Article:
Robert Christgau: Dean of American Rock Critics

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Consumer Guide by Review Date: 2012-07-20


Greenberger Greenberg Cebar: Tell Me That Before (Pel Pel, 2011) David Greenberger and his Duplex Planet project are old news, and there've been other recordings. But I'm not sure how many a music person would want, and can't imagine any of them improving on the new one I've fallen for: 17 subtly intonated dramatizations of words Americans in elder facilities have spoken to Greenberger followed by a multivocal 19-minute finale. No one's altogether bitter, but many are weary, and gradually the selections become not so much sadder as deeper, their bygone vernacular a bearer of authority and idiosyncrasy, reason and regret. Wise, deluded, confused, loving, placid, wacky, they reminisce and philosophize as they wait for the end, and Greenberger respects them all. Mark Greenberg provides each reflection with dedicated homespun accompaniment--bass and/or drums and/or keyboard, ukulele and/or accordion and/or vibraphone--that accents the musicality of their speech. The words would appear to be all. Yet every time your mind wanders, your ear tells you they're not. A-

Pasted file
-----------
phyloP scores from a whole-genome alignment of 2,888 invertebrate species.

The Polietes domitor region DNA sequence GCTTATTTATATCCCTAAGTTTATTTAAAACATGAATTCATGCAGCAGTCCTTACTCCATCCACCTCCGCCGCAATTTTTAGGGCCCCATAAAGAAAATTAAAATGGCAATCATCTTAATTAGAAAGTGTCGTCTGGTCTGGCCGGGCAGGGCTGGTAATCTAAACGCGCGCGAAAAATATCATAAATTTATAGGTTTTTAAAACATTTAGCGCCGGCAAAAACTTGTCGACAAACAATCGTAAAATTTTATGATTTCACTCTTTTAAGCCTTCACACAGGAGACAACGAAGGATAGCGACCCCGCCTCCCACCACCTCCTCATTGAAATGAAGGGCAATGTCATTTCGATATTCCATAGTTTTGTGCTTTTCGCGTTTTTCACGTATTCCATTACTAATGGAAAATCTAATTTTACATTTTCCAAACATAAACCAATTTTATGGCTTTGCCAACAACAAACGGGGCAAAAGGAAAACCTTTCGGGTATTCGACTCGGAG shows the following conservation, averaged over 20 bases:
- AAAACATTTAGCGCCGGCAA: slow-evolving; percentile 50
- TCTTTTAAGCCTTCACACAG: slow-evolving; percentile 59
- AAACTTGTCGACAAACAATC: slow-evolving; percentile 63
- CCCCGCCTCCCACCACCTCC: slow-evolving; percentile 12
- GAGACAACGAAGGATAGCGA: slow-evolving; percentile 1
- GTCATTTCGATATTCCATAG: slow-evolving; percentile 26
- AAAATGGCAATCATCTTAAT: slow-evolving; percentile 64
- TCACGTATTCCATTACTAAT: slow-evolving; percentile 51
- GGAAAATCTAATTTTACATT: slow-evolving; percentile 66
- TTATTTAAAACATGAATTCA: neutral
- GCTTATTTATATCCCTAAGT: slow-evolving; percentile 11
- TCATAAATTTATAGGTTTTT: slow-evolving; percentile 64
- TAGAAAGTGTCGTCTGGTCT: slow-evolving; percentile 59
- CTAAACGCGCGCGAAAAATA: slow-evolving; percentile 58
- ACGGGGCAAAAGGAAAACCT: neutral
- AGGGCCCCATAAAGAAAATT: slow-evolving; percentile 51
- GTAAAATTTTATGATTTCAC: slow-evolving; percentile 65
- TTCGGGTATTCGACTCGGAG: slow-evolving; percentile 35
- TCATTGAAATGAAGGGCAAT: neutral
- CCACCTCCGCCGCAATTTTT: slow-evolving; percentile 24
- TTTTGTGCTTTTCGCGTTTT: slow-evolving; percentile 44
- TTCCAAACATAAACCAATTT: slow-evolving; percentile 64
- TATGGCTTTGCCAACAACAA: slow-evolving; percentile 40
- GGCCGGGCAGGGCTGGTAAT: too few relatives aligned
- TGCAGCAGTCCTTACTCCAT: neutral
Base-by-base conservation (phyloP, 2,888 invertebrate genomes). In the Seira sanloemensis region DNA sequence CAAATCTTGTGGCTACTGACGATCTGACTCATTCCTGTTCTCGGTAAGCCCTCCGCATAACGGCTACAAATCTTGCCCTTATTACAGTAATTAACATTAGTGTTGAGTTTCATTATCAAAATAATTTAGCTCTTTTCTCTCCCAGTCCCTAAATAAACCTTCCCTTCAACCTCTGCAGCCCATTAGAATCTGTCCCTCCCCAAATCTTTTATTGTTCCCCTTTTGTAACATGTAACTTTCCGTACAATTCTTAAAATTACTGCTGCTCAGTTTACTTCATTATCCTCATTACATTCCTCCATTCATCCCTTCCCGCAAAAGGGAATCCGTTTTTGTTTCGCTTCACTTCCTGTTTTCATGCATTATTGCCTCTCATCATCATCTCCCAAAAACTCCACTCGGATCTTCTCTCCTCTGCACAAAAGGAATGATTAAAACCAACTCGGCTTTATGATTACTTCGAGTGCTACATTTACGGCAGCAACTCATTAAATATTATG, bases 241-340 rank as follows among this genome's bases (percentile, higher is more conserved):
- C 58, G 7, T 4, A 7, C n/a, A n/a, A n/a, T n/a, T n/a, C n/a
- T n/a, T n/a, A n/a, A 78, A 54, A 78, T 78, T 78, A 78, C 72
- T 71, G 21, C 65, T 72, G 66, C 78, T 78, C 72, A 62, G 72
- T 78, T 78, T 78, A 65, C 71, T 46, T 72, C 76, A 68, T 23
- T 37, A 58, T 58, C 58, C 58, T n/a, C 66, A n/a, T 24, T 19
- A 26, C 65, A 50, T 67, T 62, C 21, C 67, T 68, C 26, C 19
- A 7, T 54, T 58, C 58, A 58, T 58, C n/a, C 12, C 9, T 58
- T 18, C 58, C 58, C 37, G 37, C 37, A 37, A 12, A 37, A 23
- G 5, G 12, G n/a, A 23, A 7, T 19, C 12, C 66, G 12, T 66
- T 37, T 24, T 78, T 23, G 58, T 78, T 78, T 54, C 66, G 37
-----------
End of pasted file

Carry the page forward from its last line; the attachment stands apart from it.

Frank Ocean: Channel Orange (Def Jam, 2012) One, Nostalgia, Ultra wasn't perfect. Two, neither is this, but in a different way. There's no song here as astonishing as "Strawberry Swing," "Novacane," or "American Wedding"--two of which, you will note, exploit Other People's Music (not to mention the Other Man's Music), and all of which inhabit a narrative world simultaneously richer and more ordinary than the haut-monde demimonde of most of these songs. But the musical craft on this almost sampleless album is so even-keeled that there's no song here as forgettable as "There Will Be Tears" or "Dust" either. You could speculate that when he's the sole composer Ocean resists making a show of himself--resists the dope hook, the smart tempo, the transcendent falsetto itself. And just as his music is about control, he never promotes a subject matter I believe fascinates him in a cautionary way, as the assigned fate of the r&b elite. Definitely his official debut is about the demimonde, not of it. And definitely the verbal content rules. For a musical prodigy to be a writer first is a mitzvah. But that doesn't mean we have to share his fascinations. A-

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